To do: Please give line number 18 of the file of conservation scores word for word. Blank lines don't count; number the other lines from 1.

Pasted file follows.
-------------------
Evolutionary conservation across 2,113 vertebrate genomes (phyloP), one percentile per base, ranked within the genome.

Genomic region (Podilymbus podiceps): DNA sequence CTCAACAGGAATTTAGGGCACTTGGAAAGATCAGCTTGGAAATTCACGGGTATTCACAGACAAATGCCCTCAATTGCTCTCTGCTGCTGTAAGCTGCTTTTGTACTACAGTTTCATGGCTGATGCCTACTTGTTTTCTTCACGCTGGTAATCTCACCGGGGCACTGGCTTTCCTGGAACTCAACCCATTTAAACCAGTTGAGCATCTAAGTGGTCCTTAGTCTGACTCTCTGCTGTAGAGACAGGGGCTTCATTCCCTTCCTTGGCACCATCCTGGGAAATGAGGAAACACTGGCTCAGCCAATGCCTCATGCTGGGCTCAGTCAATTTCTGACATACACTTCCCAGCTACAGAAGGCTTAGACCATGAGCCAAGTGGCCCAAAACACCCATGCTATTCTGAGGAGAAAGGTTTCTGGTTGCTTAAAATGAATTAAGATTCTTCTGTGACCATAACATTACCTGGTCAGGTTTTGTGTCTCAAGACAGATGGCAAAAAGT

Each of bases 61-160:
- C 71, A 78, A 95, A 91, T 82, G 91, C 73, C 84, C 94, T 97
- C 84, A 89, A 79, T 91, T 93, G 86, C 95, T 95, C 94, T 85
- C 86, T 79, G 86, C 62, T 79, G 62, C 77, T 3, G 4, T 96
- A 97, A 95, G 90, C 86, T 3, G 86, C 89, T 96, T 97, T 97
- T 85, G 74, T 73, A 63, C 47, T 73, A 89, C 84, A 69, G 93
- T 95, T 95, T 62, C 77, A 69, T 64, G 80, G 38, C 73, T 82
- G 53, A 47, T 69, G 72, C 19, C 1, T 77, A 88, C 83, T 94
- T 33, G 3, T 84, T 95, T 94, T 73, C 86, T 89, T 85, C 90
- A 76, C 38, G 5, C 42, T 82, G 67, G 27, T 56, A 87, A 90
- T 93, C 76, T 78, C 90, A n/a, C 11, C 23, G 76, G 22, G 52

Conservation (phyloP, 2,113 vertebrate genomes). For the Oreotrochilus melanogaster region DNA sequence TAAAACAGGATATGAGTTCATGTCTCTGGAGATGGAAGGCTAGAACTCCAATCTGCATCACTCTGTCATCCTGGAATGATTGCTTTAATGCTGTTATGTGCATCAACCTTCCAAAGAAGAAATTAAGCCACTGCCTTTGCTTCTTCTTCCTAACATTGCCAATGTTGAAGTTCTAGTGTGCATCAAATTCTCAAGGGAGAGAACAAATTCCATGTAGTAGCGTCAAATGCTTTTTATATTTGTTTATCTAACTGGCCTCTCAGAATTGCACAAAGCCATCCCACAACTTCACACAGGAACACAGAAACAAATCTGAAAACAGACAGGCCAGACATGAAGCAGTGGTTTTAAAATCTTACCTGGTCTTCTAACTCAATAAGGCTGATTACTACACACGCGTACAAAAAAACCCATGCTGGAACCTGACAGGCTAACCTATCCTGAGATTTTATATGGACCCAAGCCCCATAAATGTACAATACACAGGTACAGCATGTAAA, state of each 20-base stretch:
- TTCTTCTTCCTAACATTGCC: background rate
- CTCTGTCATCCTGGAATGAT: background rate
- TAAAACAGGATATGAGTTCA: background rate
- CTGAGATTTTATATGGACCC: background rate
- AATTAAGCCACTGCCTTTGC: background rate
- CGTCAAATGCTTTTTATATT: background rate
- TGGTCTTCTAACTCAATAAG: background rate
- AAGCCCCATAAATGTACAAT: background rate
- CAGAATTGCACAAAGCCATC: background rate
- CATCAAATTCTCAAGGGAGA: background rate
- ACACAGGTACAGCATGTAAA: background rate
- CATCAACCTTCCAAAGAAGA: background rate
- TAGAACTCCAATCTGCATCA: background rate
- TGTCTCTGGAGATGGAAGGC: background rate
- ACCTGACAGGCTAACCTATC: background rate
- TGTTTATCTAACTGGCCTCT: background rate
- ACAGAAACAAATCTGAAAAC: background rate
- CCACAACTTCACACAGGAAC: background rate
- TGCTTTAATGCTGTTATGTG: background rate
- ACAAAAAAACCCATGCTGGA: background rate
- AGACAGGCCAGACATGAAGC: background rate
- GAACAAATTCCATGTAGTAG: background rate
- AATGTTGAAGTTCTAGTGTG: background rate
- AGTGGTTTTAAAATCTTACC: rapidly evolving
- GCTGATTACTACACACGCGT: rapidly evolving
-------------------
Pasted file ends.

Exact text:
- CTGAGATTTTATATGGACCC: background rate